Hoang Pham

iOS, Rails developer

Mar 21

Setting up a Spree Commerce site on a Digital Ocean Droplet (VPS) on Ubuntu 12.04 with Rails, Nginx, Unicorn, MySQL, Redis and Capistrano

This tutorial is based largely on the tutorial by Andrew Gertig.

However, I use a slightly different stack: - I use bitbucket as the repository cause I can create free unlimited repositories and use capistrano to pull source code to my server using ssh as in github. - I use MySQL as my previous project already used MySQL. - I show how to restore a MySQL database dump by remotely copying the file over SSH - I use a Gem to add manage Rails environment variables.

SETUPING DROPLET

a Droplet is a Virtual Private Server that Digital Ocean calls it that way. Setup a new Droplet with default size:

512MB / 1 CPU 
20GB SSD 
$5 / Month

Select the Ubuntu 12.04 x32 image and then click on Create. After creation, we will have an email with root access password to the server machine.

We can ssh to root in terminal with the server’s ip address. Replace with your own IP address.

$ ssh root@188.226.186.211

Add ssh fingerprint and enter the password.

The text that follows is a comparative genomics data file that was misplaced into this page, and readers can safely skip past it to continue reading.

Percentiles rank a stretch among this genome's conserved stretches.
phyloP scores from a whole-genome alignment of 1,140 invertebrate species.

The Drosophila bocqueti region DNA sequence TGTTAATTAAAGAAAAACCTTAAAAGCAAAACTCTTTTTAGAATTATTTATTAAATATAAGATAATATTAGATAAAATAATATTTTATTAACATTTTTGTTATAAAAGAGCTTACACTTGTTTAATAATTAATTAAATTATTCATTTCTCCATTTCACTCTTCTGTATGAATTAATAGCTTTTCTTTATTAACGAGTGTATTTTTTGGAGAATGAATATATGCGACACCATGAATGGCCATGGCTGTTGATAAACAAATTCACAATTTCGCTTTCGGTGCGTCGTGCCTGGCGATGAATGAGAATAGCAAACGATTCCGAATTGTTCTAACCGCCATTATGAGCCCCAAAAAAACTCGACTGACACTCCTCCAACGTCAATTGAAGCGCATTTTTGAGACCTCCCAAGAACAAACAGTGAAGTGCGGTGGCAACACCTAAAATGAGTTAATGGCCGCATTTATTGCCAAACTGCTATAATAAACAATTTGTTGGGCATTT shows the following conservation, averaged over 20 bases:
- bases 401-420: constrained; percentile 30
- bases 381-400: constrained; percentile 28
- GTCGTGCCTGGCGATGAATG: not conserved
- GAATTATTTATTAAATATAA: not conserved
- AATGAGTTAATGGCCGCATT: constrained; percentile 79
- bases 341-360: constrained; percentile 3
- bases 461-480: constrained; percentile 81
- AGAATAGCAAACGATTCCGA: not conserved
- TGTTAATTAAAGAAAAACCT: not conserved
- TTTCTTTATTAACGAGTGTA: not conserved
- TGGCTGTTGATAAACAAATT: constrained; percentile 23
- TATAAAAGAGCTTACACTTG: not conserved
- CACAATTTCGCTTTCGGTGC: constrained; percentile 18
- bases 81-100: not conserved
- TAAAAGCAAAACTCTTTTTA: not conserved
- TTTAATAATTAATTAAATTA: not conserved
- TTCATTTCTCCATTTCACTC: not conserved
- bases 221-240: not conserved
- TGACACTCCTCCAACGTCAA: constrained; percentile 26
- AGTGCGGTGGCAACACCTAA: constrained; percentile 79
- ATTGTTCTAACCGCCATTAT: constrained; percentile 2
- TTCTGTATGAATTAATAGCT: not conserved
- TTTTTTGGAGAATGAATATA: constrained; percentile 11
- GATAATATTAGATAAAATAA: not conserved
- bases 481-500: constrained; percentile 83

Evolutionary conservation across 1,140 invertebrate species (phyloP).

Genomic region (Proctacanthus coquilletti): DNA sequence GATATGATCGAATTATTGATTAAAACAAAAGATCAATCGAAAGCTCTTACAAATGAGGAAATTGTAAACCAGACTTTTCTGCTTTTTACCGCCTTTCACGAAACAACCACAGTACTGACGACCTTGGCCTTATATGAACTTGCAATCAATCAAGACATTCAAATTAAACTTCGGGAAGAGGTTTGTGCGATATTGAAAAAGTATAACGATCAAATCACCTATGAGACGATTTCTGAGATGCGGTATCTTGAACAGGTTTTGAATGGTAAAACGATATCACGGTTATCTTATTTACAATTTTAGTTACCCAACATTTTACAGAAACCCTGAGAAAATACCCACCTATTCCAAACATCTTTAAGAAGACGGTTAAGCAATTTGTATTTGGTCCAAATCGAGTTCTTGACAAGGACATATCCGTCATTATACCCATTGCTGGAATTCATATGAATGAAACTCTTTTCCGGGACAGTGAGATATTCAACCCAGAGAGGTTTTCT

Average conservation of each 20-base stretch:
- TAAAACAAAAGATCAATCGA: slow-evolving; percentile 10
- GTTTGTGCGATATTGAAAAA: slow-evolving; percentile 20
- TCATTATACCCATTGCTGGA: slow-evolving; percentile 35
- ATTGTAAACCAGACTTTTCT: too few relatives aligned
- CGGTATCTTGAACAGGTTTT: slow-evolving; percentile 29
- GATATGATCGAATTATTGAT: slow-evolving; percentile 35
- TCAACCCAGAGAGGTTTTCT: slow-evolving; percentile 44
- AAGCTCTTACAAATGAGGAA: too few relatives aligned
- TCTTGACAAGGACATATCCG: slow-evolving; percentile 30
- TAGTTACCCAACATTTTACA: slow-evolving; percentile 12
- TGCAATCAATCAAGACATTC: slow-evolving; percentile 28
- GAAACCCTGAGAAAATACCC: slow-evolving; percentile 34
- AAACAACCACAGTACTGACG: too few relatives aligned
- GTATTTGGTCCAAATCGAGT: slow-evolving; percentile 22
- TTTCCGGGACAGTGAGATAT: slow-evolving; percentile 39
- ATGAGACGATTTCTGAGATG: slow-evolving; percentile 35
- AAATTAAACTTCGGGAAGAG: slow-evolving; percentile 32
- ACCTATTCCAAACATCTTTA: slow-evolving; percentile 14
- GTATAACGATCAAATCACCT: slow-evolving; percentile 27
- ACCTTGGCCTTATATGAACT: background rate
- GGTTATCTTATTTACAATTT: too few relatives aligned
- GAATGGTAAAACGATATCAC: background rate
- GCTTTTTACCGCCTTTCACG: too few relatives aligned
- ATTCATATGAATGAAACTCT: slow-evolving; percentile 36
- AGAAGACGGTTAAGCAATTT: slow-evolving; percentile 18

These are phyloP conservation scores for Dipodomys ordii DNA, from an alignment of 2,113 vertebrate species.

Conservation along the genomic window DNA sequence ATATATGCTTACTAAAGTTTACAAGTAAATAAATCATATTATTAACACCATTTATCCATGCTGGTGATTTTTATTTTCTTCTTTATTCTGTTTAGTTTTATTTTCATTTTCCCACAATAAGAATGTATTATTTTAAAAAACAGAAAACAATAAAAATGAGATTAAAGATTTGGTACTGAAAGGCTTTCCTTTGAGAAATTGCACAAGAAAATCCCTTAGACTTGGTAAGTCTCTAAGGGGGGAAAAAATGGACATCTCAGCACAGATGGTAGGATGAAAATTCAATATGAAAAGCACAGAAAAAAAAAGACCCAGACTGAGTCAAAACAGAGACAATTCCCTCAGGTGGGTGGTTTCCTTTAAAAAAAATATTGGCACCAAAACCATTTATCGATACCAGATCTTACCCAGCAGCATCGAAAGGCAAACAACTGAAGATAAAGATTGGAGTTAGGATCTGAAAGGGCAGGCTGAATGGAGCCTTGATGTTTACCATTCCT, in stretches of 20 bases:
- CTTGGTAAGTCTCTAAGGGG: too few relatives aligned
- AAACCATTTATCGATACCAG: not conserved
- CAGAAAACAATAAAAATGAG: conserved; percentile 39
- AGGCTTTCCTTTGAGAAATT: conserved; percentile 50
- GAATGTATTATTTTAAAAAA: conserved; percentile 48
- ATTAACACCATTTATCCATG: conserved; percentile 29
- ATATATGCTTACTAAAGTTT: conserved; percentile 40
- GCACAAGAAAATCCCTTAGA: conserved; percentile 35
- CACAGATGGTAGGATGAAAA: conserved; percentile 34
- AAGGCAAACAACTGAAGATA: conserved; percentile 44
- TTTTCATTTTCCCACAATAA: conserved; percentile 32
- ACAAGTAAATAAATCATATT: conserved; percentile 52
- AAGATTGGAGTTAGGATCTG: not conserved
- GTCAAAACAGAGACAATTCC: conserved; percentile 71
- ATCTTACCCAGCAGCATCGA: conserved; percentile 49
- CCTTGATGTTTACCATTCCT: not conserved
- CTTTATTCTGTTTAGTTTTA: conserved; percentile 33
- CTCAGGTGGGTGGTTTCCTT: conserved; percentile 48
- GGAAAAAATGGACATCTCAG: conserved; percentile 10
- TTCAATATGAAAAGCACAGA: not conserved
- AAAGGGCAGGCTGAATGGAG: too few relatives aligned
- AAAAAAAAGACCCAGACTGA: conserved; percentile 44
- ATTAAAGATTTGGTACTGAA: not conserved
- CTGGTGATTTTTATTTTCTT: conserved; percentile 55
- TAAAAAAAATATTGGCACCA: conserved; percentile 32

Update the password for root if you prefer as the generated one is hard to remember.

$ passwd

Create new user for deployment later in the post, we should not use root as the user for deployment.

$ adduser deployer

Set new users privileges

$ visudo

Find user privileges section and add your new user privileges under root. Type Ctrl+X then y to save

# User privilege specification
root  ALL=(ALL:ALL) ALL
deployer ALL=(ALL:ALL) ALL

CONFIGURE SSH

$ nano /etc/ssh/sshd_config

Find and change port to one that isn’t default (22 is default: choose between 1025 ..65536)

# Port 22 
Port 1026
Protocol 2
PermitRootLogin yes # You can change this to "no" if you don't want the root user to be able to ssh in anymore

Add to bottom of sshd_config file after changing port (Ctrl+X then Y to Save)

UseDNS no
AllowUsers deployer # Only add this line if you have changed PermitRootLogin to no, or you can do AllowUsers deployer root